Flashcards in Cell & Membrane Physiology Deck (42):
What are the 4 characteristics of cardiac muscle?
1. automaticity (electrical activity)
What connections exist between cardiac myocytes?
gap junctions for electrical conductivity and desmosomes for adhesion.
Where is the sinoatrial node (SA node) found?
posterior wall of the right atrium at the area of the crista terminalis
What does the SA node do?
Area which generates electrical impulses and sends them through the gap junctions and desmosomes of atria where they meet the atrioventricular node (AV node).
Where does the electrical impulse travel after the AV node?
Down the bundle of his to the purkinje fibers, which go around the ventricles causing them to contract.
How often do the atria and ventricles contract?
about 80 times/minute (+/- 20)
What occurs across these cardiac membranes as the heart contracts?
Is cardiac muscle different from skeletal and smooth muscle?
What is ischemia?
low blood flow
What happens when cardiac muscle becomes ischemic?
it is not getting adequate blood flow, and therefore not enough O2.
From where does the energy come for cardiac muscle?
mitochondria, which produce ATP
What does the histology look like?
striated, muscle with intercalated discs and nuclei
What is cardiac output (CO)?
Heart rate x stroke volume: (CO= HR x SV)
What makes up a cardiac cell membrane?
A phospholipid bilayer with various membrane proteins. On the surface you will find peripheral proteins and carbohydrate moieties. Thus, the patient must have an intake of cholesterol, fats, lipids, and proteins to maintain these membranes.
What is the purpose of the cell membrane and its channels?
To provide a barrier between the inside and outside of the cell. The channels may be uni-directional or bi-directional.
What is an example of a situation where membrane channels can't open leading to decreased glucose uptake?
Diabetes or pancreatic damage, decreasing insulin function or availability, and leading to increased glucose in the extracellular fluid (blood) = hyperglycemia!
At physiologic pH, is the charge on the intracellular side of the cell membrane slightly positive or slightly negative, with respect to the extracellular side?
slightly negative, due to negatively charged proteins. These will also prevent K+ from leaving, increasing the concentration of K+ on the inside of the cell relative to the outside.
What happens when membrane channels open?
Na+ rushes in due to its electrochemical gradient, changing the charge of the inside relative to the outside, and K+ will begin to flow out at faster rate than the Na+ is entering, to reestablish the electrochemical gradient.
What is the ionic basis for how cardiac contraction occurs?
excitation/contraction = ionic events produce electrical events, which produce mechanical events.
What do cardiac electrical events ultimately produce?
the cardiac action potential
Does the cardiac action potential differ at the SA node, AV node, bundle of his, purkinje fibers, and ventricles?
What modifies the protein membrane channels?
glycolipid and carbohydrate moieties.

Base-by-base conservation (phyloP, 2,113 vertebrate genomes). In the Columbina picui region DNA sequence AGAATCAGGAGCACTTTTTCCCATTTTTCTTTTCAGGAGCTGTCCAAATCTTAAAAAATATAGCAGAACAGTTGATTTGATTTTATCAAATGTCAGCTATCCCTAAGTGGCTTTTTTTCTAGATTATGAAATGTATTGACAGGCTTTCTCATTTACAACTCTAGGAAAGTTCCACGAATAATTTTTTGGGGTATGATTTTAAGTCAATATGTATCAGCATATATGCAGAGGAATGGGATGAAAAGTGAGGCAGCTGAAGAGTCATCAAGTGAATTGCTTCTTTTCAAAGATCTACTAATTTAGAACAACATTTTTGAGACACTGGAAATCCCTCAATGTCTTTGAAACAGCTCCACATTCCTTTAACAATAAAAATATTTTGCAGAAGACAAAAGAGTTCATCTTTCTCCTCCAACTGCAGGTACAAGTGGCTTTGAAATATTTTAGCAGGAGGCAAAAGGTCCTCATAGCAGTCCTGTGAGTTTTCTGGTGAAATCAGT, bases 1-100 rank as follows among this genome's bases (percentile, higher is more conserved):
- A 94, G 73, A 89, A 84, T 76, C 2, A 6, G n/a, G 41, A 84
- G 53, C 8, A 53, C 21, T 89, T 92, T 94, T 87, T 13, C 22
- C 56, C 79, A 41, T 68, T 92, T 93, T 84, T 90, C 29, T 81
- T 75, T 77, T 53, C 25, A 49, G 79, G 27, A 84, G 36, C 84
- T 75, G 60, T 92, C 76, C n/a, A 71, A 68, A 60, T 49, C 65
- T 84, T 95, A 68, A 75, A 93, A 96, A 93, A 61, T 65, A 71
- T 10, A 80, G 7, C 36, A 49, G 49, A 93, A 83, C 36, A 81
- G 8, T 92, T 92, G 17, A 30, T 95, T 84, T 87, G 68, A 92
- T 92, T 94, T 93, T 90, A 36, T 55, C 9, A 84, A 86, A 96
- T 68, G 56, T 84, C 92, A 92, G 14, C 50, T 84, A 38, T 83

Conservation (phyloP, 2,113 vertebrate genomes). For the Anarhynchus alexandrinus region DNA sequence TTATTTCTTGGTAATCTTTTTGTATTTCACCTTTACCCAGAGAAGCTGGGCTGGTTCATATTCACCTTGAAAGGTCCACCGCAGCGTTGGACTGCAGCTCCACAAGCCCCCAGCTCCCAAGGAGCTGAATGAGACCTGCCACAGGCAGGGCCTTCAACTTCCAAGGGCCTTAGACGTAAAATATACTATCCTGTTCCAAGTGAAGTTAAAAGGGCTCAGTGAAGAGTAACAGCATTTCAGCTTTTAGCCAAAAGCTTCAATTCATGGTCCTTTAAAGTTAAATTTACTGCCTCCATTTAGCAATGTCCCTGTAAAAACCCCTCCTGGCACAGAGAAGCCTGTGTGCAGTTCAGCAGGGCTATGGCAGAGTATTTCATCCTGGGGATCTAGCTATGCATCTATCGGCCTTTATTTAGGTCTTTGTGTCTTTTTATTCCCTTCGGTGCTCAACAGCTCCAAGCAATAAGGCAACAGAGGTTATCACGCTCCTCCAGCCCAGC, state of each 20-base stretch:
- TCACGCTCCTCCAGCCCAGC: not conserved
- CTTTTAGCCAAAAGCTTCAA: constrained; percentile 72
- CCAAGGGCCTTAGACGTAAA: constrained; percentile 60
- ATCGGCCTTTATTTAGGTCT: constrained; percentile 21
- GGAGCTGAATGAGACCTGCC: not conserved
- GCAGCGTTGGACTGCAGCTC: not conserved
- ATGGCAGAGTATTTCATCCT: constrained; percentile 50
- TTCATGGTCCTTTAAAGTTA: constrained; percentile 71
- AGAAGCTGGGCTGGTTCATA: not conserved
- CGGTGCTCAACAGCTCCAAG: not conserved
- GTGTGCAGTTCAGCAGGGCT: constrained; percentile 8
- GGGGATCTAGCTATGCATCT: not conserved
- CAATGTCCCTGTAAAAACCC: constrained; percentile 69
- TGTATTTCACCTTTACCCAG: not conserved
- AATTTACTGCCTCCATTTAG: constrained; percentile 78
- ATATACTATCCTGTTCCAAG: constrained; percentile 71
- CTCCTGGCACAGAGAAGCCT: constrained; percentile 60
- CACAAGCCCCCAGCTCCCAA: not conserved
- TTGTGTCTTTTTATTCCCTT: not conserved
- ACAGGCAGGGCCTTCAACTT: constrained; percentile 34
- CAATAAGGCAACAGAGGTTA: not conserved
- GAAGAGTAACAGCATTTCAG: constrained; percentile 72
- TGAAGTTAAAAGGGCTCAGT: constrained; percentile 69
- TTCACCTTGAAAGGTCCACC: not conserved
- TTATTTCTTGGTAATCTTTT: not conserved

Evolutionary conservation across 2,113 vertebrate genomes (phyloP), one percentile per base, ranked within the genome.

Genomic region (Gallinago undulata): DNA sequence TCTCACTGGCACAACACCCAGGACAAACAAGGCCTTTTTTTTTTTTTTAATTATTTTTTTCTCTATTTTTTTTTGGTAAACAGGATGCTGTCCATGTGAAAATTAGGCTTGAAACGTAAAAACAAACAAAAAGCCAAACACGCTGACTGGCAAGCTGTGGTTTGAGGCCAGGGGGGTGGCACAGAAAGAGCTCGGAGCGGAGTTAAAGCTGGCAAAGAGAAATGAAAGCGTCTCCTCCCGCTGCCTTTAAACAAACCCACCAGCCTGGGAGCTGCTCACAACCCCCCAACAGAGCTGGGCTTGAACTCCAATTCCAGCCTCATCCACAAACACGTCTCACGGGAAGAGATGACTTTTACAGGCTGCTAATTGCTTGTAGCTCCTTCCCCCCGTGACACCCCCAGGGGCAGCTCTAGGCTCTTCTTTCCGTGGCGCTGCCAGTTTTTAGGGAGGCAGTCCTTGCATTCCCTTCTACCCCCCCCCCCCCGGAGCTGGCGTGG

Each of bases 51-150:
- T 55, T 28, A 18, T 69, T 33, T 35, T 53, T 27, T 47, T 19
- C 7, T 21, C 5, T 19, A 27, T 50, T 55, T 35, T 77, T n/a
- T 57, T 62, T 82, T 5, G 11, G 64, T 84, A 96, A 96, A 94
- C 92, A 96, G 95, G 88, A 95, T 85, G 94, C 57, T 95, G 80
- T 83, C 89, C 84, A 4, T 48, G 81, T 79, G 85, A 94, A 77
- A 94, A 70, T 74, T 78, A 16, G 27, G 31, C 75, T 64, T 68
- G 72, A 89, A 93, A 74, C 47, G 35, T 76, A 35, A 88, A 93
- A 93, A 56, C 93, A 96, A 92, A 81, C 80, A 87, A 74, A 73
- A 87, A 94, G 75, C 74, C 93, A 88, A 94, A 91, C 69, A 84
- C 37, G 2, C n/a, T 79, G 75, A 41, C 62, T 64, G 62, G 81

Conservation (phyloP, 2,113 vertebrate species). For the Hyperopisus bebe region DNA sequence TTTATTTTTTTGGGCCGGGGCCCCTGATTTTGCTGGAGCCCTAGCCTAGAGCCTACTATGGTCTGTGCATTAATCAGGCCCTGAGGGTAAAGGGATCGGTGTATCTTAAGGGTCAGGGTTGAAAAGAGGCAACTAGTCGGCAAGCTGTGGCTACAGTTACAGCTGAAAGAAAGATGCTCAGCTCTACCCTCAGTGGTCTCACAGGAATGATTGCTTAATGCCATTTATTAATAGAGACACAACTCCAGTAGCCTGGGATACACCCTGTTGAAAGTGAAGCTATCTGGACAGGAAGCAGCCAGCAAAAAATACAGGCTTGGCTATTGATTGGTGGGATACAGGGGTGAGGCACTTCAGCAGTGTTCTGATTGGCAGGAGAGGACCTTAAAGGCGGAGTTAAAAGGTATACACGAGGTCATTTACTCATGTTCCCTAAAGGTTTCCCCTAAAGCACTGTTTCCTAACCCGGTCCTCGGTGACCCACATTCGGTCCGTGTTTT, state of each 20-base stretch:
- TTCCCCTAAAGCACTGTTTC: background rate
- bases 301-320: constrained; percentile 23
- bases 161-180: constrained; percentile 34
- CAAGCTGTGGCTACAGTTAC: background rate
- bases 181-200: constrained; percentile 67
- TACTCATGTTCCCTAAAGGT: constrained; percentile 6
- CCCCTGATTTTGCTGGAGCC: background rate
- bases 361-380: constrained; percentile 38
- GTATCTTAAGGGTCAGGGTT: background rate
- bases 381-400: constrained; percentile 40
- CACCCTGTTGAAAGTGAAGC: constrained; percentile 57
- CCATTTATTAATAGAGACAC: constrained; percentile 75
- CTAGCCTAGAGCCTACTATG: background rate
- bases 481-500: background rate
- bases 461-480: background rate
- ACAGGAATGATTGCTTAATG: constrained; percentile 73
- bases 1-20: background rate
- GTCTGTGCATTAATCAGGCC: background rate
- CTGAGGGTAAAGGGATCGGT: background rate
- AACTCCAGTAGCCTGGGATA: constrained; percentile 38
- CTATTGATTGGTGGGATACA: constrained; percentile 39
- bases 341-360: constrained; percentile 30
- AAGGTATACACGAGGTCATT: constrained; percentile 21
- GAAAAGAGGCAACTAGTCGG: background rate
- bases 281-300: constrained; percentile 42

How can channels be affected?
chemically and electrically (voltage gated), affecting the permeability of some of the myocyte channels
What is an example of altering voltage gated channels due to dysrhythmias?
using a defibrillator to shock a patient back into sinus rhythm.
How long is a normal cardiac action potential (AP)?
300ms and looks like a fireman's hat.
What phase is the upstroke of the cardiac AP?
phase 0. This is depolarization as Na+ enters taking the membrane potential from -96 mV to +52 mV.
What occurs at phase 1 of the cardiac AP?
potassium channels open slowly to allow K+ to efflux in an attempt to repolarize. Cl- also leaves too.
What occurs at phase 2 of the cardiac AP?
Plateau (maintained depolarization). Na+ is trying to come in, K+ is trying to go out (closing of some K+ channels) and Ca++ is entering into the myocytes as a result of the potential change (voltage-gated slow Ca++ channels opening), which induces Ca++ release from the SR, and binds to troponin C, moving troponin/tropomyosin complex around the actin filament, exposing the myosin binding sites for myosin interaction. ATP will be cleaved allowing for the sarcomeres to get smaller = SYSTOLE.
What occurs at phase 3 of the cardiac AP?
Na+ and Ca++ channels close and more K+ exits (more voltage-gated K+ channels open), repolarizing the cell.
What occurs at phase 4 of the cardiac AP?
this is the resting membrane potential (-96 mV).
What happens when the calcium enters the myocytes?
Ca++ induced Ca++ release for the calcium stores of the SR.
When does the absolute refractory period occur?
during the plateau phase (phase 2).
When does the relative refractory period occur?
during repolarization (phase 3).
What maintains the electrical-chemical gradients?
the sodium potassium ATPase.
What happens to the excess calcium as the cell repolarizes?
it is resequestered into the SR.
What does the P wave of the EKG represent?
What does the QRS wave of the EKG represent?
What does the T wave represent?
Do cardiac APs produce EKGs?
What does the EKG show us collectively?
What is going on with all of the APs going on together in the heart. This is ELECTRICAL only!
Do atrial and ventricular APs look a little different?